This article is not meant to take anything away from those great players, because they are all certainly worthy of the Hall of Fame. However, it is an absolute joke that #5 and #7 will not be joining them this year.
You know the stats, but I’m going to list them again anyway.
Jeff Bagwell played 15 seasons, all with the Houston Astros. For his career, he hit for an average of .297, had 449 home runs, 1529 runs batted in, 488 doubles, 202 stolen bases, and drew 1401 walks. Not only that, Bagwell was widely considered one of the best defensive first basemen in the game. Who could forget the way he would charge the plate on a bunt attempt?
Bagwell received 54.3 percent of the vote today. That means that 45.7% members of the BBWAA do not see, for whatever reason, those numbers as being worthy of the Hall of Fame. I’m not going to go into the moral stances some are taking with their votes because of steroid allegations because frankly, it has been covered at length and those people are not worth my time.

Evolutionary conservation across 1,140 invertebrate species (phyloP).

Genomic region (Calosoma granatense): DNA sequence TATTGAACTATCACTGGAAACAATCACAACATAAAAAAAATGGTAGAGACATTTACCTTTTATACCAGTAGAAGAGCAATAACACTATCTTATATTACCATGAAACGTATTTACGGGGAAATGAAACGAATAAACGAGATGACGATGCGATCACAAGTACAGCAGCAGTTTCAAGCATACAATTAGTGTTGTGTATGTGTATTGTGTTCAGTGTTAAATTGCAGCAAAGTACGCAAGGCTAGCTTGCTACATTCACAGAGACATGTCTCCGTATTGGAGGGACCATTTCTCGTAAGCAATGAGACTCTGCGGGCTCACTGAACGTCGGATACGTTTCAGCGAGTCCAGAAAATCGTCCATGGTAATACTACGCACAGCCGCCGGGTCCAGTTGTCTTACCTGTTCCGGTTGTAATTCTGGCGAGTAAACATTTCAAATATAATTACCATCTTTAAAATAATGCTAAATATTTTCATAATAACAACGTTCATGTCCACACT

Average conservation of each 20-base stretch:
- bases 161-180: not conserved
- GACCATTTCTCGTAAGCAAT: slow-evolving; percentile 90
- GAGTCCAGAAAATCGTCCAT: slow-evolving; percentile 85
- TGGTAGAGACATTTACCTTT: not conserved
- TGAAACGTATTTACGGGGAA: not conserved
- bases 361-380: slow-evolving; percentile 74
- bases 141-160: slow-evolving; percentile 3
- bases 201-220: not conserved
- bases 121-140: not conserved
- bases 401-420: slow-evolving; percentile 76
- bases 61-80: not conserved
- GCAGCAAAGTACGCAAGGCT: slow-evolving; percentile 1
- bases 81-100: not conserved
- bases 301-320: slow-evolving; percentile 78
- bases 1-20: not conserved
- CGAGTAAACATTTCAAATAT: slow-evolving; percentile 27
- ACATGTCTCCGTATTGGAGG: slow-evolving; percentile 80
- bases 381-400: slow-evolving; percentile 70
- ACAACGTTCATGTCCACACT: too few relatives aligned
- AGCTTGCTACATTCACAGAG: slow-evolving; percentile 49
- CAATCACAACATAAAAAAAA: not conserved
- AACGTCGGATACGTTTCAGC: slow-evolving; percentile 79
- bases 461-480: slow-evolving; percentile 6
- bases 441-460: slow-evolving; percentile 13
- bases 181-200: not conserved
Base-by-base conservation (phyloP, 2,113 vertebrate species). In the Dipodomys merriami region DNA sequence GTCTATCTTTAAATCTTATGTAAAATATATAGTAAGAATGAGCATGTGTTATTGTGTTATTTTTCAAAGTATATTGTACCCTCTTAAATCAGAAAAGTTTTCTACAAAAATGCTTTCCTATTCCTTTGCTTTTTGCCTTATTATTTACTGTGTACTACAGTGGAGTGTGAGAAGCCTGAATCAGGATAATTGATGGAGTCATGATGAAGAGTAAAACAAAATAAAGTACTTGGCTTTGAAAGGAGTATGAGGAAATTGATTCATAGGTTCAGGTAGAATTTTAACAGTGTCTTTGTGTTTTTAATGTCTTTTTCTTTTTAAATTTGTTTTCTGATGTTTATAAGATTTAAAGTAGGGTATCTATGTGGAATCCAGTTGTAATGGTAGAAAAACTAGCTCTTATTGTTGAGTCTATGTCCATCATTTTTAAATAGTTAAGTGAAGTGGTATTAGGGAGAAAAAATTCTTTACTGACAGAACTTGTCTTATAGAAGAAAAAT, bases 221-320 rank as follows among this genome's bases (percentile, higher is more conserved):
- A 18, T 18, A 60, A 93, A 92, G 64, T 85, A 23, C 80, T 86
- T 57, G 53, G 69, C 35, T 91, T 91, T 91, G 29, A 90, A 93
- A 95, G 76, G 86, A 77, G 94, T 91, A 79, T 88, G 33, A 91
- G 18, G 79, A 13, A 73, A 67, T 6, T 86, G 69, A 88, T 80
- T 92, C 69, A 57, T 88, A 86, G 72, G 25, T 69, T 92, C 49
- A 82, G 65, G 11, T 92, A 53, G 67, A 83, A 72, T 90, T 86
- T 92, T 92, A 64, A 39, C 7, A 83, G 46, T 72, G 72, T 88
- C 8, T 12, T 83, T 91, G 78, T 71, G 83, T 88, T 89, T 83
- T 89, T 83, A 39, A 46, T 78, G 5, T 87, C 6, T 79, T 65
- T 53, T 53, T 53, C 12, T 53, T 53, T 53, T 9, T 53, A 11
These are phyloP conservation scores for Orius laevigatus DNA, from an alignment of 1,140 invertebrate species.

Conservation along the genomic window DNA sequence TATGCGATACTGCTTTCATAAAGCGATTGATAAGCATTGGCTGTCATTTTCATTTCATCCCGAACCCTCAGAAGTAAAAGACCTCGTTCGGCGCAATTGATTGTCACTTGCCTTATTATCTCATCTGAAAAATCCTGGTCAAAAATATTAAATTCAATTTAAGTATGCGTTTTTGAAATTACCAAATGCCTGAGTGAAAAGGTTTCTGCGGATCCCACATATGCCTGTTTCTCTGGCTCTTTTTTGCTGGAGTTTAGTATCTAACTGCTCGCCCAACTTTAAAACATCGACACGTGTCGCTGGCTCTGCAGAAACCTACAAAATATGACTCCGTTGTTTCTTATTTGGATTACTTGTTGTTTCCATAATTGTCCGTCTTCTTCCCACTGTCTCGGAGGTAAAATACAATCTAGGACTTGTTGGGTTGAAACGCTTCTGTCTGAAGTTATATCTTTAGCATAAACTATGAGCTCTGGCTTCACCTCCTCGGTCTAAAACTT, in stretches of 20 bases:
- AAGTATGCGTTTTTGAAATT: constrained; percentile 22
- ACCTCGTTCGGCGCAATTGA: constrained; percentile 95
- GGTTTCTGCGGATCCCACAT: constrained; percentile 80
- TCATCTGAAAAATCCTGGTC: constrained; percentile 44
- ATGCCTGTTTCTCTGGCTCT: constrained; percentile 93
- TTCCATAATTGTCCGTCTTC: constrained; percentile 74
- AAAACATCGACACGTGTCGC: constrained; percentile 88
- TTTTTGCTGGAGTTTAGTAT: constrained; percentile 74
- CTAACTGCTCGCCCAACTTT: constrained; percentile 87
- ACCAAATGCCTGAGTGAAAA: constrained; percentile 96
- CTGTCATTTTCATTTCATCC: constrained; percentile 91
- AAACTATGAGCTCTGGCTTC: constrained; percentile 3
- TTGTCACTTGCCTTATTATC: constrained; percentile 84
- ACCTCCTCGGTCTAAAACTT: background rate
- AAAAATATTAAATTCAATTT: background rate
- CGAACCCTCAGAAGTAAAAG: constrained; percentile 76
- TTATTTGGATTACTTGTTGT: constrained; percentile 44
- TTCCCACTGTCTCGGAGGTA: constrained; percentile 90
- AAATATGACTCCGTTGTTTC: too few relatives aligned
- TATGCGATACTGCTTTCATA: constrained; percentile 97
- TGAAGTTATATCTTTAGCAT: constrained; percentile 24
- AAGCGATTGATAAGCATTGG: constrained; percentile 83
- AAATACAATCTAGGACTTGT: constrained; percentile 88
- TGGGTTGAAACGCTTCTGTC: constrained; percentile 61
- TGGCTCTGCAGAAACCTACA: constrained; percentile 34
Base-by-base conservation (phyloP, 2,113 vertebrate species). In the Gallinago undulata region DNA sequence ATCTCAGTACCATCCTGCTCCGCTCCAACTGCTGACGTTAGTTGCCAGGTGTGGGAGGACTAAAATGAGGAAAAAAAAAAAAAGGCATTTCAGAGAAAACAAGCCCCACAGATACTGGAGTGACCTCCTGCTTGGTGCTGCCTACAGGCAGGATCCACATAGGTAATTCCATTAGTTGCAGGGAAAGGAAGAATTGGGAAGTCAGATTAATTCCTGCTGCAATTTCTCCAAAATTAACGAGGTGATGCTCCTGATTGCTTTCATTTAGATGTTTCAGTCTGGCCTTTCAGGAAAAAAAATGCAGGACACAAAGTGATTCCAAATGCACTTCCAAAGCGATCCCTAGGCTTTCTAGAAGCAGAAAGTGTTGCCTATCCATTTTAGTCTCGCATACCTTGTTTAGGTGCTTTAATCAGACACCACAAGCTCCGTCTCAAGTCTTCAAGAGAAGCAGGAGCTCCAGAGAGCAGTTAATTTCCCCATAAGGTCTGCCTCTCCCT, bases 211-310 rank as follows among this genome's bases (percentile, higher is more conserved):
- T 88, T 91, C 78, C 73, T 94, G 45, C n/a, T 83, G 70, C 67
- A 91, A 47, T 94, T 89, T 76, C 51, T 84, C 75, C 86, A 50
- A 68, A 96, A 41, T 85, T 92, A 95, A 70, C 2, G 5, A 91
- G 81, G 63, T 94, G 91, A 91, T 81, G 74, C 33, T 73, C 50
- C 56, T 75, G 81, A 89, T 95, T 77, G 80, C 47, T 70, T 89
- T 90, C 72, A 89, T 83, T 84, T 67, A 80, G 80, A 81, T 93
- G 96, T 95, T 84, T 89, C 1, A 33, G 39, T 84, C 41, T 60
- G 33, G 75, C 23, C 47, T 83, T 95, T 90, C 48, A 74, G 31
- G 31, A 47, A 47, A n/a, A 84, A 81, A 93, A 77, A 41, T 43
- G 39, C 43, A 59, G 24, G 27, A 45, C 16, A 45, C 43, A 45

What is certain is that Jeff Bagwell played a Hall of Fame worthy career. I don’t care who you are, when you look at these numbers, you have to see greatness.
Craig Biggio played for 20 seasons, all with the Astros. For his career, he hit for an average of .281, had 291 home runs, and 414 stolen bases. He is fourth all-time with 668 doubles and was the 27th member of the 3,000 hit club, finishing with 3,060 hits. He won four Gold Gloves and five Silver Slugger awards.
Craig Biggio is the only person not named Pete Rose who has 3,000 hits and is not in the Hall of Fame.
Let that sink in. In his second year of eligibility, 25.2% of the members of the BBWAA do not view Craig Biggio as worthy of joining his fellow members of that elite group in Cooperstown.
I honestly don’t understand that. Maybe it’s me being a homer (it isn’t), but there is no excuse to not mark Craig Biggio’s name on your ballot.
Sure, Biggio will probably eventually get in. But that isn’t the point. We, as Astros fans should not have to make these arguments on behalf of the two greatest players to ever wear Houston’s uniforms. Their numbers and careers should speak for themselves.
Today is a sad day in Houston.